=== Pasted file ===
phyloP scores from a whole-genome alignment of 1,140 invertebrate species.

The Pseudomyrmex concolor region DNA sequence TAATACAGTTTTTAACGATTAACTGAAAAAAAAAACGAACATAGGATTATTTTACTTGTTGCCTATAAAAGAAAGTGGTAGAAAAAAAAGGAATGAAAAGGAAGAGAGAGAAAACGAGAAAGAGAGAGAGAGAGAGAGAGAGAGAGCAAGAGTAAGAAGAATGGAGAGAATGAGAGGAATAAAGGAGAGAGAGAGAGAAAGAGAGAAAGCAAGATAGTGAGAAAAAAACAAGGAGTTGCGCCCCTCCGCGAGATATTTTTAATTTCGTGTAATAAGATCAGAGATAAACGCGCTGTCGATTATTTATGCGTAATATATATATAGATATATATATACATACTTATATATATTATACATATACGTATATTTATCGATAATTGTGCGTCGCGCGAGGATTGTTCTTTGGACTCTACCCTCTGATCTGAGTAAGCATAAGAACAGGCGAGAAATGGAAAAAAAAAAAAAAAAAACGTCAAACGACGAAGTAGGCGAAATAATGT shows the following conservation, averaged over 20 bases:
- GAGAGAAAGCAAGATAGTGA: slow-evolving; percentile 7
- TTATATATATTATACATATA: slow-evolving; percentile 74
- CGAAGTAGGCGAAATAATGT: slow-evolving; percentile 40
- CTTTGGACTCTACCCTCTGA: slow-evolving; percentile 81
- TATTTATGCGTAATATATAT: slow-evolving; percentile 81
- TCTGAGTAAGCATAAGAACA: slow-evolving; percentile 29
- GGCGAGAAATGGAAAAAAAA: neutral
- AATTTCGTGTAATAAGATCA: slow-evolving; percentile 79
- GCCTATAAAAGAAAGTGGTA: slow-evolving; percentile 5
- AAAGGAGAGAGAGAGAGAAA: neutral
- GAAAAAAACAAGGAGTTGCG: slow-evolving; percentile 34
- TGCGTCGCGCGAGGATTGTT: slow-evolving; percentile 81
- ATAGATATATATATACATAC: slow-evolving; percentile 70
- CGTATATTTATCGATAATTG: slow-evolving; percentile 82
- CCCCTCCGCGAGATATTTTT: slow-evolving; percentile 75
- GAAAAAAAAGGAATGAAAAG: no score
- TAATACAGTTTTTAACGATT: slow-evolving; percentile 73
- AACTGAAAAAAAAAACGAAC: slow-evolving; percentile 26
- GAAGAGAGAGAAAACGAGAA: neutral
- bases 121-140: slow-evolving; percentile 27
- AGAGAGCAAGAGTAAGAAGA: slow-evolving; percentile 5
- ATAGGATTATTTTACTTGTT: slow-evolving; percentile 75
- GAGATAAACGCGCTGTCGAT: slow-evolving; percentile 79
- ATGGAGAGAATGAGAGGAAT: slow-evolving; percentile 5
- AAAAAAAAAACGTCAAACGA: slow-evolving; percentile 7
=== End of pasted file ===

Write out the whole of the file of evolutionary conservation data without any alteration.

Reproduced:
phyloP scores from a whole-genome alignment of 1,140 invertebrate species.

The Pseudomyrmex concolor region DNA sequence TAATACAGTTTTTAACGATTAACTGAAAAAAAAAACGAACATAGGATTATTTTACTTGTTGCCTATAAAAGAAAGTGGTAGAAAAAAAAGGAATGAAAAGGAAGAGAGAGAAAACGAGAAAGAGAGAGAGAGAGAGAGAGAGAGAGCAAGAGTAAGAAGAATGGAGAGAATGAGAGGAATAAAGGAGAGAGAGAGAGAAAGAGAGAAAGCAAGATAGTGAGAAAAAAACAAGGAGTTGCGCCCCTCCGCGAGATATTTTTAATTTCGTGTAATAAGATCAGAGATAAACGCGCTGTCGATTATTTATGCGTAATATATATATAGATATATATATACATACTTATATATATTATACATATACGTATATTTATCGATAATTGTGCGTCGCGCGAGGATTGTTCTTTGGACTCTACCCTCTGATCTGAGTAAGCATAAGAACAGGCGAGAAATGGAAAAAAAAAAAAAAAAAACGTCAAACGACGAAGTAGGCGAAATAATGT shows the following conservation, averaged over 20 bases:
- GAGAGAAAGCAAGATAGTGA: slow-evolving; percentile 7
- TTATATATATTATACATATA: slow-evolving; percentile 74
- CGAAGTAGGCGAAATAATGT: slow-evolving; percentile 40
- CTTTGGACTCTACCCTCTGA: slow-evolving; percentile 81
- TATTTATGCGTAATATATAT: slow-evolving; percentile 81
- TCTGAGTAAGCATAAGAACA: slow-evolving; percentile 29
- GGCGAGAAATGGAAAAAAAA: neutral
- AATTTCGTGTAATAAGATCA: slow-evolving; percentile 79
- GCCTATAAAAGAAAGTGGTA: slow-evolving; percentile 5
- AAAGGAGAGAGAGAGAGAAA: neutral
- GAAAAAAACAAGGAGTTGCG: slow-evolving; percentile 34
- TGCGTCGCGCGAGGATTGTT: slow-evolving; percentile 81
- ATAGATATATATATACATAC: slow-evolving; percentile 70
- CGTATATTTATCGATAATTG: slow-evolving; percentile 82
- CCCCTCCGCGAGATATTTTT: slow-evolving; percentile 75
- GAAAAAAAAGGAATGAAAAG: no score
- TAATACAGTTTTTAACGATT: slow-evolving; percentile 73
- AACTGAAAAAAAAAACGAAC: slow-evolving; percentile 26
- GAAGAGAGAGAAAACGAGAA: neutral
- bases 121-140: slow-evolving; percentile 27
- AGAGAGCAAGAGTAAGAAGA: slow-evolving; percentile 5
- ATAGGATTATTTTACTTGTT: slow-evolving; percentile 75
- GAGATAAACGCGCTGTCGAT: slow-evolving; percentile 79
- ATGGAGAGAATGAGAGGAAT: slow-evolving; percentile 5
- AAAAAAAAAACGTCAAACGA: slow-evolving; percentile 7